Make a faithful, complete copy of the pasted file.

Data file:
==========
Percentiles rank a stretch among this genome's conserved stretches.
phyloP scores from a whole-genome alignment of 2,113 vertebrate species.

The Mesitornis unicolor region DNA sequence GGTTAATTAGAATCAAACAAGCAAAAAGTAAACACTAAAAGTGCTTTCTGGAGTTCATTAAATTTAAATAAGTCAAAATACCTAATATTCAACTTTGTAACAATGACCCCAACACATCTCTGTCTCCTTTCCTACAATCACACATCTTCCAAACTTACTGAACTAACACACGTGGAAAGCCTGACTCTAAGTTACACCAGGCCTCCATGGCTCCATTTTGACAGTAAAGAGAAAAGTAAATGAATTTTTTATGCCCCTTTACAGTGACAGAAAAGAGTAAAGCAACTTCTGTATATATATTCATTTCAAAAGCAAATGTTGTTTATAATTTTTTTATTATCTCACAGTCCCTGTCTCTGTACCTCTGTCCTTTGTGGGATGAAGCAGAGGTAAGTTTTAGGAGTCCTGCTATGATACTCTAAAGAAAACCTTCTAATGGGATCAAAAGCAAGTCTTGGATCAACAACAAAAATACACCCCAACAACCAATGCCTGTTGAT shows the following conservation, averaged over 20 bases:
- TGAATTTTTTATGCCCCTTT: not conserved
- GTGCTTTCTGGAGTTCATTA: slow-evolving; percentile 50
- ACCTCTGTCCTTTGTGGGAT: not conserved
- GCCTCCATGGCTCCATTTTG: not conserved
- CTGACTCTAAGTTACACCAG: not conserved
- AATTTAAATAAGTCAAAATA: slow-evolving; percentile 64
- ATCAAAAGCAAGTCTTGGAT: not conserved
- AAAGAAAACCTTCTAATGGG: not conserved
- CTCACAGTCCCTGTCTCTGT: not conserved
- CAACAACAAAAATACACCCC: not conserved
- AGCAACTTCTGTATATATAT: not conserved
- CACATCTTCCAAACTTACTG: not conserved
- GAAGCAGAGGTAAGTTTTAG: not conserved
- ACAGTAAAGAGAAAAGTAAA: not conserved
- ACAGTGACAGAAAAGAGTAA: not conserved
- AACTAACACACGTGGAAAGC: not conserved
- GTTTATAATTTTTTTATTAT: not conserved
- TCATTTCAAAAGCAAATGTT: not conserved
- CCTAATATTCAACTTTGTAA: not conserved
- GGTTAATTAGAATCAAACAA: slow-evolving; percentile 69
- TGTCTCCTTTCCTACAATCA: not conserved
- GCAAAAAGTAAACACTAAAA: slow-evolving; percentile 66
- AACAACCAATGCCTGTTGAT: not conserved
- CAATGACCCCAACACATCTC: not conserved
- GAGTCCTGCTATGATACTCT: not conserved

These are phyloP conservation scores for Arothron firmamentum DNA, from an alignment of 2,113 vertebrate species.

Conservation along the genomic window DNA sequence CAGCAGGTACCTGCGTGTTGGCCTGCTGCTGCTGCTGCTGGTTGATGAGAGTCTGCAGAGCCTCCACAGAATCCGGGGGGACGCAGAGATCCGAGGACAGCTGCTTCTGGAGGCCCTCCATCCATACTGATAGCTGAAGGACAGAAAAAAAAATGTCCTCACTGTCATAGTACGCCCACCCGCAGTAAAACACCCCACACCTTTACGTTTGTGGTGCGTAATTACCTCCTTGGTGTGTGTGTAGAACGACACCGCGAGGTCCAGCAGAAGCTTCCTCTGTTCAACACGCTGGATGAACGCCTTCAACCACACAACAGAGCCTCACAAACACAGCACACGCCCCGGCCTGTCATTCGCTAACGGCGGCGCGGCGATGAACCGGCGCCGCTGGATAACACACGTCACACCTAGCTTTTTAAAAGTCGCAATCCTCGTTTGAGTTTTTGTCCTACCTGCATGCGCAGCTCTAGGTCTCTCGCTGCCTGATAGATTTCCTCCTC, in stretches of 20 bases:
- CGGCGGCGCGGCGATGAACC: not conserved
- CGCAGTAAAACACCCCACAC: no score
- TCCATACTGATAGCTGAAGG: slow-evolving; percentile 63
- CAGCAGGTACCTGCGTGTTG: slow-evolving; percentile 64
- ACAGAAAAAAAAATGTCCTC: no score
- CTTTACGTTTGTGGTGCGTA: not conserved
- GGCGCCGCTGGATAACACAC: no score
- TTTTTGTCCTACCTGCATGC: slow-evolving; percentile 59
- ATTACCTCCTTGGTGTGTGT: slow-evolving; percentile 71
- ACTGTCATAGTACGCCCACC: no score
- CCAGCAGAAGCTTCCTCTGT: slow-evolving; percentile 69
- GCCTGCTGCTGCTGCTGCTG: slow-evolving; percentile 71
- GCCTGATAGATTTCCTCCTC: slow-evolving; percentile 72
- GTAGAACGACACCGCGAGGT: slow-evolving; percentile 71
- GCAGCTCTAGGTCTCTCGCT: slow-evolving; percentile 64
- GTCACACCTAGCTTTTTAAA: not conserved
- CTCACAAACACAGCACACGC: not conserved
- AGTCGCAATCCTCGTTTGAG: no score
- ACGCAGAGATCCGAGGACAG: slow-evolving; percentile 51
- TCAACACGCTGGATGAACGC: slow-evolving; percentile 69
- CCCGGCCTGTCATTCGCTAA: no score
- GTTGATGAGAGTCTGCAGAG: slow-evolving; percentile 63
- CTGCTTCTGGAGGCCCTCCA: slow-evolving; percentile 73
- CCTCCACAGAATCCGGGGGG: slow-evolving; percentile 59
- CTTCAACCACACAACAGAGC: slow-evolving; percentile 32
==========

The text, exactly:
Percentiles rank a stretch among this genome's conserved stretches.
phyloP scores from a whole-genome alignment of 2,113 vertebrate species.

The Mesitornis unicolor region DNA sequence GGTTAATTAGAATCAAACAAGCAAAAAGTAAACACTAAAAGTGCTTTCTGGAGTTCATTAAATTTAAATAAGTCAAAATACCTAATATTCAACTTTGTAACAATGACCCCAACACATCTCTGTCTCCTTTCCTACAATCACACATCTTCCAAACTTACTGAACTAACACACGTGGAAAGCCTGACTCTAAGTTACACCAGGCCTCCATGGCTCCATTTTGACAGTAAAGAGAAAAGTAAATGAATTTTTTATGCCCCTTTACAGTGACAGAAAAGAGTAAAGCAACTTCTGTATATATATTCATTTCAAAAGCAAATGTTGTTTATAATTTTTTTATTATCTCACAGTCCCTGTCTCTGTACCTCTGTCCTTTGTGGGATGAAGCAGAGGTAAGTTTTAGGAGTCCTGCTATGATACTCTAAAGAAAACCTTCTAATGGGATCAAAAGCAAGTCTTGGATCAACAACAAAAATACACCCCAACAACCAATGCCTGTTGAT shows the following conservation, averaged over 20 bases:
- TGAATTTTTTATGCCCCTTT: not conserved
- GTGCTTTCTGGAGTTCATTA: slow-evolving; percentile 50
- ACCTCTGTCCTTTGTGGGAT: not conserved
- GCCTCCATGGCTCCATTTTG: not conserved
- CTGACTCTAAGTTACACCAG: not conserved
- AATTTAAATAAGTCAAAATA: slow-evolving; percentile 64
- ATCAAAAGCAAGTCTTGGAT: not conserved
- AAAGAAAACCTTCTAATGGG: not conserved
- CTCACAGTCCCTGTCTCTGT: not conserved
- CAACAACAAAAATACACCCC: not conserved
- AGCAACTTCTGTATATATAT: not conserved
- CACATCTTCCAAACTTACTG: not conserved
- GAAGCAGAGGTAAGTTTTAG: not conserved
- ACAGTAAAGAGAAAAGTAAA: not conserved
- ACAGTGACAGAAAAGAGTAA: not conserved
- AACTAACACACGTGGAAAGC: not conserved
- GTTTATAATTTTTTTATTAT: not conserved
- TCATTTCAAAAGCAAATGTT: not conserved
- CCTAATATTCAACTTTGTAA: not conserved
- GGTTAATTAGAATCAAACAA: slow-evolving; percentile 69
- TGTCTCCTTTCCTACAATCA: not conserved
- GCAAAAAGTAAACACTAAAA: slow-evolving; percentile 66
- AACAACCAATGCCTGTTGAT: not conserved
- CAATGACCCCAACACATCTC: not conserved
- GAGTCCTGCTATGATACTCT: not conserved

These are phyloP conservation scores for Arothron firmamentum DNA, from an alignment of 2,113 vertebrate species.

Conservation along the genomic window DNA sequence CAGCAGGTACCTGCGTGTTGGCCTGCTGCTGCTGCTGCTGGTTGATGAGAGTCTGCAGAGCCTCCACAGAATCCGGGGGGACGCAGAGATCCGAGGACAGCTGCTTCTGGAGGCCCTCCATCCATACTGATAGCTGAAGGACAGAAAAAAAAATGTCCTCACTGTCATAGTACGCCCACCCGCAGTAAAACACCCCACACCTTTACGTTTGTGGTGCGTAATTACCTCCTTGGTGTGTGTGTAGAACGACACCGCGAGGTCCAGCAGAAGCTTCCTCTGTTCAACACGCTGGATGAACGCCTTCAACCACACAACAGAGCCTCACAAACACAGCACACGCCCCGGCCTGTCATTCGCTAACGGCGGCGCGGCGATGAACCGGCGCCGCTGGATAACACACGTCACACCTAGCTTTTTAAAAGTCGCAATCCTCGTTTGAGTTTTTGTCCTACCTGCATGCGCAGCTCTAGGTCTCTCGCTGCCTGATAGATTTCCTCCTC, in stretches of 20 bases:
- CGGCGGCGCGGCGATGAACC: not conserved
- CGCAGTAAAACACCCCACAC: no score
- TCCATACTGATAGCTGAAGG: slow-evolving; percentile 63
- CAGCAGGTACCTGCGTGTTG: slow-evolving; percentile 64
- ACAGAAAAAAAAATGTCCTC: no score
- CTTTACGTTTGTGGTGCGTA: not conserved
- GGCGCCGCTGGATAACACAC: no score
- TTTTTGTCCTACCTGCATGC: slow-evolving; percentile 59
- ATTACCTCCTTGGTGTGTGT: slow-evolving; percentile 71
- ACTGTCATAGTACGCCCACC: no score
- CCAGCAGAAGCTTCCTCTGT: slow-evolving; percentile 69
- GCCTGCTGCTGCTGCTGCTG: slow-evolving; percentile 71
- GCCTGATAGATTTCCTCCTC: slow-evolving; percentile 72
- GTAGAACGACACCGCGAGGT: slow-evolving; percentile 71
- GCAGCTCTAGGTCTCTCGCT: slow-evolving; percentile 64
- GTCACACCTAGCTTTTTAAA: not conserved
- CTCACAAACACAGCACACGC: not conserved
- AGTCGCAATCCTCGTTTGAG: no score
- ACGCAGAGATCCGAGGACAG: slow-evolving; percentile 51
- TCAACACGCTGGATGAACGC: slow-evolving; percentile 69
- CCCGGCCTGTCATTCGCTAA: no score
- GTTGATGAGAGTCTGCAGAG: slow-evolving; percentile 63
- CTGCTTCTGGAGGCCCTCCA: slow-evolving; percentile 73
- CCTCCACAGAATCCGGGGGG: slow-evolving; percentile 59
- CTTCAACCACACAACAGAGC: slow-evolving; percentile 32